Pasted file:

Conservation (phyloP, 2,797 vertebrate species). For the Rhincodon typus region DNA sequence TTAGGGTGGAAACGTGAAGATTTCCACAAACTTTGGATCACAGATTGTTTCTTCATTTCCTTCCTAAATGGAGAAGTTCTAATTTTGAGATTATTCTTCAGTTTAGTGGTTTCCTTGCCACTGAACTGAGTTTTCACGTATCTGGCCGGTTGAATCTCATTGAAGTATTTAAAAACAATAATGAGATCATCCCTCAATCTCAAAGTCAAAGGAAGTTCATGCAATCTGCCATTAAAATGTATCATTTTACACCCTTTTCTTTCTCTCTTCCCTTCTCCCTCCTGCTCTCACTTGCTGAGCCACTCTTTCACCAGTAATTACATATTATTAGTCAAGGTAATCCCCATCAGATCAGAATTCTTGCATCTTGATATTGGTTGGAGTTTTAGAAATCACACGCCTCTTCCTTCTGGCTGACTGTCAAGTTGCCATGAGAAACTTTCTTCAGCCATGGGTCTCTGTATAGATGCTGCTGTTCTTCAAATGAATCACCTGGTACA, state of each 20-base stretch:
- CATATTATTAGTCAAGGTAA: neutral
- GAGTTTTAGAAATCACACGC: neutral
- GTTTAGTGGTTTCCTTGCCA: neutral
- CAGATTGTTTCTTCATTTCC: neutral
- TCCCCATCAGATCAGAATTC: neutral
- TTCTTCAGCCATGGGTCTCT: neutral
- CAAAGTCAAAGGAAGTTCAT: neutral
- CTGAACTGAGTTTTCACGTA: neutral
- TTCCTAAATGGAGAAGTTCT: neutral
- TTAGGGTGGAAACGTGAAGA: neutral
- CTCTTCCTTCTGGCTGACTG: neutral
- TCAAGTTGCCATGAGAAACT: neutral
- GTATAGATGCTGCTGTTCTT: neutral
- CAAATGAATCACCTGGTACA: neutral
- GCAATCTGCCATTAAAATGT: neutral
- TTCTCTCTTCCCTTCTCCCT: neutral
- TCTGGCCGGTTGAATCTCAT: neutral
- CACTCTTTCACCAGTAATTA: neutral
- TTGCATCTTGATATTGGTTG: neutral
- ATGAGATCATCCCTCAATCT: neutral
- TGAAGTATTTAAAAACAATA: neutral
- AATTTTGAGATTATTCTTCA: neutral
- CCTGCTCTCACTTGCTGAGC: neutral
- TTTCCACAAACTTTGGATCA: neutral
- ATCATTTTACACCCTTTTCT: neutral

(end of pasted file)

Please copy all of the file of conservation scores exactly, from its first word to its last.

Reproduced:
Conservation (phyloP, 2,797 vertebrate species). For the Rhincodon typus region DNA sequence TTAGGGTGGAAACGTGAAGATTTCCACAAACTTTGGATCACAGATTGTTTCTTCATTTCCTTCCTAAATGGAGAAGTTCTAATTTTGAGATTATTCTTCAGTTTAGTGGTTTCCTTGCCACTGAACTGAGTTTTCACGTATCTGGCCGGTTGAATCTCATTGAAGTATTTAAAAACAATAATGAGATCATCCCTCAATCTCAAAGTCAAAGGAAGTTCATGCAATCTGCCATTAAAATGTATCATTTTACACCCTTTTCTTTCTCTCTTCCCTTCTCCCTCCTGCTCTCACTTGCTGAGCCACTCTTTCACCAGTAATTACATATTATTAGTCAAGGTAATCCCCATCAGATCAGAATTCTTGCATCTTGATATTGGTTGGAGTTTTAGAAATCACACGCCTCTTCCTTCTGGCTGACTGTCAAGTTGCCATGAGAAACTTTCTTCAGCCATGGGTCTCTGTATAGATGCTGCTGTTCTTCAAATGAATCACCTGGTACA, state of each 20-base stretch:
- CATATTATTAGTCAAGGTAA: neutral
- GAGTTTTAGAAATCACACGC: neutral
- GTTTAGTGGTTTCCTTGCCA: neutral
- CAGATTGTTTCTTCATTTCC: neutral
- TCCCCATCAGATCAGAATTC: neutral
- TTCTTCAGCCATGGGTCTCT: neutral
- CAAAGTCAAAGGAAGTTCAT: neutral
- CTGAACTGAGTTTTCACGTA: neutral
- TTCCTAAATGGAGAAGTTCT: neutral
- TTAGGGTGGAAACGTGAAGA: neutral
- CTCTTCCTTCTGGCTGACTG: neutral
- TCAAGTTGCCATGAGAAACT: neutral
- GTATAGATGCTGCTGTTCTT: neutral
- CAAATGAATCACCTGGTACA: neutral
- GCAATCTGCCATTAAAATGT: neutral
- TTCTCTCTTCCCTTCTCCCT: neutral
- TCTGGCCGGTTGAATCTCAT: neutral
- CACTCTTTCACCAGTAATTA: neutral
- TTGCATCTTGATATTGGTTG: neutral
- ATGAGATCATCCCTCAATCT: neutral
- TGAAGTATTTAAAAACAATA: neutral
- AATTTTGAGATTATTCTTCA: neutral
- CCTGCTCTCACTTGCTGAGC: neutral
- TTTCCACAAACTTTGGATCA: neutral
- ATCATTTTACACCCTTTTCT: neutral